Published online by Cambridge University Press: 10 September 2020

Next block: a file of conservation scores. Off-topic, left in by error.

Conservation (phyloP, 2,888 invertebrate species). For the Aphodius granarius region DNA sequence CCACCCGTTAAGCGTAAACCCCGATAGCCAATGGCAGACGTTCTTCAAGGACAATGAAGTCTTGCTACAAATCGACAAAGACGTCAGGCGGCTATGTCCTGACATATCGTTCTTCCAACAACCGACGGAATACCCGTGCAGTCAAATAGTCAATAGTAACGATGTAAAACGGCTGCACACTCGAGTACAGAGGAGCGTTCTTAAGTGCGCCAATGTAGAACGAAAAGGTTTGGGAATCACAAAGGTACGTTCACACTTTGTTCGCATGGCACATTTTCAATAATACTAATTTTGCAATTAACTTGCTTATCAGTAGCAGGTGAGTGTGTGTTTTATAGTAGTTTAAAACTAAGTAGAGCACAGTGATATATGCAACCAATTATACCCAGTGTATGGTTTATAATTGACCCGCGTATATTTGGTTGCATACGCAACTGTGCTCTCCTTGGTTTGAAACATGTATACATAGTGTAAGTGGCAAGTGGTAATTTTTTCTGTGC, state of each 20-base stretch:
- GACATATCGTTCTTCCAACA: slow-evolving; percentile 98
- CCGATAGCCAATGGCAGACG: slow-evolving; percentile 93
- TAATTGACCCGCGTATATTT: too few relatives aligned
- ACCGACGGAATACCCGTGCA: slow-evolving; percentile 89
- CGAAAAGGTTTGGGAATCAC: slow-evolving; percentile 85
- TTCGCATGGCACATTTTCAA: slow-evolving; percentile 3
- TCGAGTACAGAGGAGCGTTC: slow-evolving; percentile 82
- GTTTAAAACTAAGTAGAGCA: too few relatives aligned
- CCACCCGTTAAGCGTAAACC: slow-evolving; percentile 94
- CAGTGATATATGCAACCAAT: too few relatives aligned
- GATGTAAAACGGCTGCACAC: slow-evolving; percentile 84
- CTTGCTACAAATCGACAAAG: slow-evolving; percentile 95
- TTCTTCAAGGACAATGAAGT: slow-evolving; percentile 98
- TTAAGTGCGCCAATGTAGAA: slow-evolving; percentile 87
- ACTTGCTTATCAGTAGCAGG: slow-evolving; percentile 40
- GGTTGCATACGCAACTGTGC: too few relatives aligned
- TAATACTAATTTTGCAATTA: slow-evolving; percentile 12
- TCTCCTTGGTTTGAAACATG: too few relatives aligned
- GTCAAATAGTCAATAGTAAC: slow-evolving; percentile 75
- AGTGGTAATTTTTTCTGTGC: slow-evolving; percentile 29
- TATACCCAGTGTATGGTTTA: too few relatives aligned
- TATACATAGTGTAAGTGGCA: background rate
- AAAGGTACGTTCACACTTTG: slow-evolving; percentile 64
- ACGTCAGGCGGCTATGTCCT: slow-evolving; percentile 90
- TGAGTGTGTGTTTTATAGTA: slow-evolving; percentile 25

This article fills a gap in the literature by quantifying impacts of fossil fuel subsidy reform on trade (inflow and outflow) in an oil-producing, “almost small”, economy, using Kuwait as an example. It employs a two-region economy-wide model with oligopoly behaviour in a general equilibrium framework. The model embodies unique elements of Kuwait's economic structure, idiosyncratic rigidities, and distortions, including oligopolistic industrial structure and labour markets. Simulations show that energy subsidies have minimal effects on trade and on non-energy exports, largely due to the pervasiveness of oligopolies that sustain large markups and their collusive pricing. Reforming energy subsidies generates higher pro-trade effects if implemented during low (not high) oil prices because its negative effects are partially offset by efficiency gains and reduction in oligopoly markups. Yet, contrary to claims by proponents of reforms, these effects remain largely constrained unless appropriate incentives are introduced. These results have important policy implications. In developing oil-exporting economies with pervasive oligopolies, microeconomic reform can be a channel through which to achieve pro-trade effects of energy subsidy reform. Further, benefits beyond export expansion, such as higher economic efficiency, could be better motivators of energy subsidy reform in oil economies.